The Call(s) That Changed It All

There was a fair amount of controversy as Ohio State dropped a tough contest to Michigan State on Friday afternoon in the Big Ten tournament. A span of less than one minute that resulted in five fouls whistled against the Buckeyes changed the flow and the complexion of the game, and a young OSU squad was unable to come up with enough answers down the stretch to pull out the victory.

INDIANAPOLIS – Throughout the season, Thad Matta has talked about his team's need to put together a full 40 minutes of action in order to be successful.

That had to make it even more frustrating for the Ohio State head coach when a span of just 42 seconds changed the course of his team's game against Michigan State in favor of the Spartans.

In a quarterfinal matchup in the Big Ten tournament, Matta's Buckeyes had knotted the score at 34 in the second half. A game that to that point had seen just 14 fouls called suddenly came to a grinding halt when OSU center Kosta Koufos was whistled for an offensive foul with 13:21 remaining.

It was the start of a span that saw the Buckeyes whistled for five fouls. The end result was a five-point deficit that would ultimately prove to be too much for OSU to overcome.

"I really do think the game changed," senior Othello Hunter said. "I don't know if they were really fouls, but I think it changed it."

Koufos was whistled for a charge when MSU's Goran Suton flopped to floor as Koufos drove the basket. Asked after the game whether it was truly a charge or not, Koufos just rolled his eyes.

Ten seconds later at the other end of the court, MSU forward Raymar Morgan flew to the basket on a dunk attempt. Koufos attempted to block the shot and was whistled for the foul, although replays seemed to indicate that Koufos found all ball with his block attempt.

Morgan hit the first free-throw attempt, giving the Spartans a one-point lead with 13:11 remaining.

From there, it got ugly. After the teams traded possessions, Koufos was again whistled for a foul on a rebound attempt for his third personal foul overall. This one came with 12:52 remaining.

Already incensed, the Buckeyes headed to the defensive end of the court. Suton again drove the basket, but this time Koufos' block was whistled clean. The MSU big man gathered his own rebound and went up for another try.

This time, Hunter was whistled for the foul – and he was not happy about it.

"I was just like, ‘Dang,' and I was showing so much emotion looking at (the official) with an angry look all pissed off," he said. "My emotions were just going off."

Angry, Hunter clapped his hands and was promptly whistled for a technical foul. That raised OSU's second-half total to eight – twice its first-half total – and sent Spartan guard Drew Neitzel to the line along with Suton.

Each player converted both of his chances, and the end result was a 39-34 MSU lead.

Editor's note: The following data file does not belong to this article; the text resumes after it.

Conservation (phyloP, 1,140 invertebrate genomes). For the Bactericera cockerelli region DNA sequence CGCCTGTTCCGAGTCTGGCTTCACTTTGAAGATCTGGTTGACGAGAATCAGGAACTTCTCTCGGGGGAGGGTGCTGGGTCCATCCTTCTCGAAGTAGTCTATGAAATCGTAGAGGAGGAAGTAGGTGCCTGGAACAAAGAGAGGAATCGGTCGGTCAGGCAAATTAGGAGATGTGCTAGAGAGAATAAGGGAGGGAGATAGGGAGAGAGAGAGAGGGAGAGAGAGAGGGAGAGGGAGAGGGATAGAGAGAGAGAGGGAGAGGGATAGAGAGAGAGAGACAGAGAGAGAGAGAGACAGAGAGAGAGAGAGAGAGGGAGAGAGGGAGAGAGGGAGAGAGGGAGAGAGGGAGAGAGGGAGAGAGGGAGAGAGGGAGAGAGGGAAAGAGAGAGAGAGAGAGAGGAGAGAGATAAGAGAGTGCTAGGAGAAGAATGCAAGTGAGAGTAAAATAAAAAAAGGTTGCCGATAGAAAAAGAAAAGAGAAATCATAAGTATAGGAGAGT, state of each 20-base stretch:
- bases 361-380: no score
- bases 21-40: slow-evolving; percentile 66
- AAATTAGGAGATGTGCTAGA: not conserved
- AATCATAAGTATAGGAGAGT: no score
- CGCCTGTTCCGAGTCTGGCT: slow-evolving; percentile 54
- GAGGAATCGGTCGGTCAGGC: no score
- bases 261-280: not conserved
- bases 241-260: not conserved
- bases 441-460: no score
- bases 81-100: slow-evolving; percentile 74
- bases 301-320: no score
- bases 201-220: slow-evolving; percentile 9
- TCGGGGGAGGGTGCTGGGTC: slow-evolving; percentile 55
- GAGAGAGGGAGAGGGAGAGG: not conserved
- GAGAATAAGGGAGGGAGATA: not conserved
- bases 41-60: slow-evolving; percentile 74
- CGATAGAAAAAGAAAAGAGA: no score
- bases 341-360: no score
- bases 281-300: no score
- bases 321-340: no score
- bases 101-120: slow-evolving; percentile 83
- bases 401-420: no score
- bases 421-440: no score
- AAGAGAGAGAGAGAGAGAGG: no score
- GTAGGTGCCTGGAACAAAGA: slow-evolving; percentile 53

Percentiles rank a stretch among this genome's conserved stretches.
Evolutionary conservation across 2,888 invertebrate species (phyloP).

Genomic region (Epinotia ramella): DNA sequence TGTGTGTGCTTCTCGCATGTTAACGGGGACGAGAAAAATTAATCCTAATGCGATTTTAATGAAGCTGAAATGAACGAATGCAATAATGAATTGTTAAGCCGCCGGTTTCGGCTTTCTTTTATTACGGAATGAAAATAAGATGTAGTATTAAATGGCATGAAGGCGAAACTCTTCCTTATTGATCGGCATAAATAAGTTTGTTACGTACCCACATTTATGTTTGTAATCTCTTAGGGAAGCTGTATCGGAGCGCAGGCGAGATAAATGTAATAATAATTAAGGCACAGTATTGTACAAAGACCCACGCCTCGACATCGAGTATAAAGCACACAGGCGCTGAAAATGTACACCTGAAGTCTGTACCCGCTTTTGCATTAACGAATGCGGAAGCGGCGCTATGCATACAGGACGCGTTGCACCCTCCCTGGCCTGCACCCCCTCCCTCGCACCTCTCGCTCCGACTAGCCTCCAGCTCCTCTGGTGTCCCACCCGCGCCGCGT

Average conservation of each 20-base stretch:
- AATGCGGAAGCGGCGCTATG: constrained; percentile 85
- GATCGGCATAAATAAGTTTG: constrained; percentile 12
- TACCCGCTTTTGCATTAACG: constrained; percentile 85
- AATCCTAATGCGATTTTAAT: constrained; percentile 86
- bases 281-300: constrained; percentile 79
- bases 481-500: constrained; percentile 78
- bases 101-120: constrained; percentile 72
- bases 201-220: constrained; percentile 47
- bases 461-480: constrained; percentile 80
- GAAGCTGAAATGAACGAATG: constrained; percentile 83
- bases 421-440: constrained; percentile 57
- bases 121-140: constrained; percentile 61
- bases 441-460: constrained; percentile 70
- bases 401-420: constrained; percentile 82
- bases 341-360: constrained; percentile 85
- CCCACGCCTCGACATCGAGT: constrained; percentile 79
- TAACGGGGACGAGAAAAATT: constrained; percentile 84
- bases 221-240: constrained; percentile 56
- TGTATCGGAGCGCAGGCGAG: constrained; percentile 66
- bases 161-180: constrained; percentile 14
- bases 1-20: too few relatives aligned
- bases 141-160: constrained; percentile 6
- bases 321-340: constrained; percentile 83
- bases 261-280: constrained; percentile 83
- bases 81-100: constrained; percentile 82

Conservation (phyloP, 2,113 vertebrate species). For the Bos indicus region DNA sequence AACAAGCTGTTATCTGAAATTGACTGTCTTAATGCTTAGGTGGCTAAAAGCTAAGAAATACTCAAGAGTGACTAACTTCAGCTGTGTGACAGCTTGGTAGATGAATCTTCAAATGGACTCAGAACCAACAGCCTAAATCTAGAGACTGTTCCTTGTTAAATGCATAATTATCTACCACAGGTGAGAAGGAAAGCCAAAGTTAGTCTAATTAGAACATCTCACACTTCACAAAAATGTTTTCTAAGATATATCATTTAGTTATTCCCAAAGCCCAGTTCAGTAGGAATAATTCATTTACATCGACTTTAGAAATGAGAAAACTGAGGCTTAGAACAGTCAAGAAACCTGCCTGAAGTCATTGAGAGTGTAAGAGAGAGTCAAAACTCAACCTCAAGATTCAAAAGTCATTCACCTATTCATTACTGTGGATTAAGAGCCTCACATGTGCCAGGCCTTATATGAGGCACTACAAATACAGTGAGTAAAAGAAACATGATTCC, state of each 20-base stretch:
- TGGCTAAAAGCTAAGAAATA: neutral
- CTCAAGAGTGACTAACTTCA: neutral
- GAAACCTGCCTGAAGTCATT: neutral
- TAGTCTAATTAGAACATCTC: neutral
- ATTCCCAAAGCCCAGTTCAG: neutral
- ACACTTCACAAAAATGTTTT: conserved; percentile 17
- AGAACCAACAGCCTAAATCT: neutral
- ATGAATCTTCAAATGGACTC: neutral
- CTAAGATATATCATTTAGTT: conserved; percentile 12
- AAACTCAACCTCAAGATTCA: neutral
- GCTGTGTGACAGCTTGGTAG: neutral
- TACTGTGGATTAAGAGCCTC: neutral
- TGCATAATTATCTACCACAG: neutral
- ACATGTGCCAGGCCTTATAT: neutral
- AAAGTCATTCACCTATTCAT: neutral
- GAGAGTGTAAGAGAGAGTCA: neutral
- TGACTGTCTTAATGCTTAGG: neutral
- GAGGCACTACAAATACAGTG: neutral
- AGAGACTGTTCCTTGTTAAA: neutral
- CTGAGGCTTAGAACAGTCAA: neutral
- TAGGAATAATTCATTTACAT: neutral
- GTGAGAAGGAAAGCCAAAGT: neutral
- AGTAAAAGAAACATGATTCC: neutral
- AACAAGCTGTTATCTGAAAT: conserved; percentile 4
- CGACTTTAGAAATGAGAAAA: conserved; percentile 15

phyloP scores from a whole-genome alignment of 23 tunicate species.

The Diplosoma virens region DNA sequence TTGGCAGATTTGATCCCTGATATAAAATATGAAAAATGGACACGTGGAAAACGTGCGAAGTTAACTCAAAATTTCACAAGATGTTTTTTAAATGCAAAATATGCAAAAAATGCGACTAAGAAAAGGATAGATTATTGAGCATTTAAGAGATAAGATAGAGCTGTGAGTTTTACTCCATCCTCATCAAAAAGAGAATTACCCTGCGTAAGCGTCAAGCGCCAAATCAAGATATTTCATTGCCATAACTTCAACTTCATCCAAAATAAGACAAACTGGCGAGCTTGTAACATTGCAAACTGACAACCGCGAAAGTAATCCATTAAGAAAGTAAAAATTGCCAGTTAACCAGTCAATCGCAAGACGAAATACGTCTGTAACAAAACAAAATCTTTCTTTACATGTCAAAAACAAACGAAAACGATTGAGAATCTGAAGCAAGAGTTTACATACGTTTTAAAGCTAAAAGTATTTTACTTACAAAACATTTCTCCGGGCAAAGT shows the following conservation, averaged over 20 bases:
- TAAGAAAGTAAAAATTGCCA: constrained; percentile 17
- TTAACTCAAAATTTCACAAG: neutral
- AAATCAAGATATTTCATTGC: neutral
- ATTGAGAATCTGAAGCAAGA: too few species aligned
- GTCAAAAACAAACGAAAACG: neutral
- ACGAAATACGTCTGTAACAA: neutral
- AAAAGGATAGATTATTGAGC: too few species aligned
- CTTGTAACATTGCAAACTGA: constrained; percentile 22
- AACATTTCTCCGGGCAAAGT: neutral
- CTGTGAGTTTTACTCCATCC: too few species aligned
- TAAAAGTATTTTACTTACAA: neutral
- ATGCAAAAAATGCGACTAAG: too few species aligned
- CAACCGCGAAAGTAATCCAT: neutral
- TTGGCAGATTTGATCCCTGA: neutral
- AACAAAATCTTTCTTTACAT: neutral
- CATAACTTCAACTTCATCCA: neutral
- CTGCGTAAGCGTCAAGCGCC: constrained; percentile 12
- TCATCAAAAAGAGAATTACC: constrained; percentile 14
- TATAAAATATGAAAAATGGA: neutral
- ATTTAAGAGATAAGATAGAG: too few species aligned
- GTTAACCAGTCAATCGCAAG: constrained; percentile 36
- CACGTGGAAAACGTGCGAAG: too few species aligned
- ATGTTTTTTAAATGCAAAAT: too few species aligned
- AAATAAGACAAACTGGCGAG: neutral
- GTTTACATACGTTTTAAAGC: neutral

Hunter was immediately consoled by both Koufos and swingman David Lighty, but the damage had already been done.

"I told him there was a lot of time left in the game and it was going to be alright," Lighty said. "The refs made a bad call and gave him the technical for clapping or something like that, but there was still a lot of time left in the game."

From there, the Buckeyes would only get back to within two points one time en route to a seven-point loss.

"It was a big shift," OSU freshman guard Evan Turner said. "Some of those were fouls; some of those resulted in a (four)-point play. Some of those, they took away our buckets and that was just crazy. It happens, but wow."

In the week leading up to the game, MSU head coach Tom Izzo had been lobbying for his team to get better calls from the officials. After the game, Matta was asked if he thought the other coach's crusade had paid off for his team.

"I have to be careful," he said with a laugh.

Hunter finished the game as one of four Buckeyes in double figures with 10 points and a team-high seven rebounds. He immediately headed to the bench after the technical but returned at the 11:06 mark.

He eventually fouled out, ironically, with 42 seconds remaining. He never received an explanation from the officials for the call, and Hunter said Matta only asked him what it was he said to earn the call.

Regardless of what the officials heard – or what Hunter actually said – the end result was a temporary momentum shift that swung the game over to the side of the Spartans and proved to be too much for a young Buckeye squad to overcome.

Not that you will find them using that as an excuse, however.

"Maybe that gave them the momentum for a minute, but after that we cut it back to three two or three times, so obviously that didn't put the game away," Terwilliger said.

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